Disability, pandemics, mass shootings, terrorist threats, a powerful nation waging war against a small one, and the spirit of division and hate in political matters. There are forces in this world that are beyond our control, forces against which we feel helpless.
I lie on my bed and yell as loudly as I possibly can, but no one hears me. Immobilized by a progressive disease, I depend upon my voice to bring others to my aid, to provide for my every need of survival. But when my screams go unheard, I am stabbed and crushed with fear, with overwhelming horror, realizing suddenly how horrifically helpless I am.
He could not lift His head from sheer weakness. His arms and legs were bound tight. Left in this state, with no one to rescue Him, He will die.
This is Jesus on the cross — but also Jesus in the manger. He is humanly powerless to survive the cold, the cold of cruelty and hate or merely the cold of the night air. His physical strength is futile against the nailing of spikes into His limbs as well as the swaddling of simple cloth around His newly born body.
The Son of God entered this world of ours incredibly tiny and utterly dependent. He was born helpless. Helpless in the womb and then helpless in His mother’s arms, unable to feed Himself, clean Himself, or even cover Himself to stay warm.
I’m awakened in the night by the pain of coldness in my hands and feet. My bed is comfortable, my house is safe, but I haven’t the strength to pull my blankets up and tuck my legs in to my core. The chill deepens and spreads, and I start to shiver, violently shiver, as my body struggles to stave off hypothermia. Suffering from anemia, it feels like all of my blood has dropped out of my body and nothing can save me from freezing to death. If only I can call out loudly enough to awaken my dad in the next room, he can cover me with extra blankets, place heating pads all around me, and hug my cocooned body until the shivering stops and I am safely warm again. But my breath is so ragged and my jaw chatters so fiercely that being heard is not guaranteed.
Vigilant, loving kindness saves me. My father responds to my pathetic cries for him, even in the midst of his sleep. Fully awakening, he comes to my aid and rescues me.
The soft whimperings of Jesus are heard by His mother. Roused by her child’s discomfort she ministers to Him, lifting Him from the manger bed and holding Him close. Helpless in her arms, He is no longer without help. She gives Him the warmth of her own body and the sustenance of Her own milk. He is not alone. He will be rescued every time that He is in need. On the last day of His dependent life, when He is losing the ability to even exhale, His arms forced open upon the death instrument of the cross, He will feel the full, intensely fearful and fiercely horrific sense of His human helplessness. He will feel abandoned by divine grace: “My God! My God! Why have you forsaken me?” Nobody will rescue Him anymore in His earthly life.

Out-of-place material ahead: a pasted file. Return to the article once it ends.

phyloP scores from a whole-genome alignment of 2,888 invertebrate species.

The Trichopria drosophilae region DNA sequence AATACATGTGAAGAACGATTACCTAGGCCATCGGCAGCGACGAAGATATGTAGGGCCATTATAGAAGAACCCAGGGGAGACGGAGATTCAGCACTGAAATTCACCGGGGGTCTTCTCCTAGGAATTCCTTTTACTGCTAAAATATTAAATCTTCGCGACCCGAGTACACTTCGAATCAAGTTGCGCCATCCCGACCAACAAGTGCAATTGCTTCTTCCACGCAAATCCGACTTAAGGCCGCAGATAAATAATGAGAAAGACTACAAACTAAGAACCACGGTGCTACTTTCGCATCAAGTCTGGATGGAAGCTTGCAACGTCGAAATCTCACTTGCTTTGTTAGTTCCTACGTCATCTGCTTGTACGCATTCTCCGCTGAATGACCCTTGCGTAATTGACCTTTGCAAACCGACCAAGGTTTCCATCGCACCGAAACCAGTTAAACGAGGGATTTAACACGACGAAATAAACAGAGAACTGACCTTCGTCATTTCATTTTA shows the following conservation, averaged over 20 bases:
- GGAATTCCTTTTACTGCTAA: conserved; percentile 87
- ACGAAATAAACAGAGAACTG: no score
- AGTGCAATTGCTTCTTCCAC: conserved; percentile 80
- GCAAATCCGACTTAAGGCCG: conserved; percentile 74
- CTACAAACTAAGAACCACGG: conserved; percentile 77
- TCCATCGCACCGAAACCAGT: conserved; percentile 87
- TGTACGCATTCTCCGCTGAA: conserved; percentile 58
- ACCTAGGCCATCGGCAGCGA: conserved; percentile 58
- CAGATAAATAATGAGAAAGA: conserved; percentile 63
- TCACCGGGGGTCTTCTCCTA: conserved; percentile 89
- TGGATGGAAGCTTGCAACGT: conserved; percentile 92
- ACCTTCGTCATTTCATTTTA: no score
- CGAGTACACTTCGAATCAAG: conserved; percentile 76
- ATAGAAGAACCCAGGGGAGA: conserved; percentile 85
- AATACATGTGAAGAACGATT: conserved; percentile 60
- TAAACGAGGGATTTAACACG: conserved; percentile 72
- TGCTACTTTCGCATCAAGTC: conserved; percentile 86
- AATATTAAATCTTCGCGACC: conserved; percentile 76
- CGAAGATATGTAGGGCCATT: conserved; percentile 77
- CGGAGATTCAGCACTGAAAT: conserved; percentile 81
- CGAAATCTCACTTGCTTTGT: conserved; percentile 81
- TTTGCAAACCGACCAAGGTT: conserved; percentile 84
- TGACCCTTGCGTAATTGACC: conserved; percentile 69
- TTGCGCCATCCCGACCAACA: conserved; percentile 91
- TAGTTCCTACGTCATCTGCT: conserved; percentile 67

He is helpless beyond human control.
The baby in the manger is an iconic image of Christmas, bringing warm and happy thoughts of the season. But this is actually a picture of helplessness. Unlike televised images of war or reports of homeless people freezing to death on the streets, however, we readily know that the helplessness of the newborn baby is not without help. Mary and Joseph are beside the manger, watching over this little child with love. Angels of heaven guard Him, and even strangers, the shepherds, would be willing to assist in any way. This iconic Christmas image, therefore, is one of hope.
Hope is for the helpless, the helpless who know that they are not without help.
Even the helplessness of the cross, when Jesus is no longer physically able to hold onto life, even this image of destruction and death is an image of hope. With His last agonized breath, Jesus calls out to His Father — breath ragged, strength faltering — “Into your hands, I commend my spirit.”
His hope is answered. He is rescued from the cold cruelty of this world again, this time His soul is lifted up in the endless warmth of His Heavenly Father’s loving embrace. And even His lifeless body will rise again, transformed, glorified in and by the eternal power of divine love.
Christmas, Christ’s Mass, is the pure celebration of hope — a celebration that must include the brave acknowledgment of fear. In full knowledge of our helplessness, experiencing the miseries and terrors of this world, we celebrate the divine knowledge that we are not without help. There are Marys, Josephs, and shepherds everywhere. Sometimes, we receive their loving assistance, and sometimes we are the ones who do the giving. The angels that helped Joseph save Jesus from Herod’s violent power lust are also here for us, to guide and guard us through the trials of life. And when our earthly lives come to an end, Our God will rescue us from death, holding us close in the endless warmth of His love.
© 2022 Christina Chase
Although crippled by disease, I'm fully alive in love. I write about the terrible beauty and sacred wonder of life, while living with physical disability and severe dependency. A revert to the Catholic faith through atheism, I'm not afraid to ask life's big questions. I explore what it means to be fully human through my weekly blog and have written a book: It's Good to Be Here, published by Sophia Institute Press.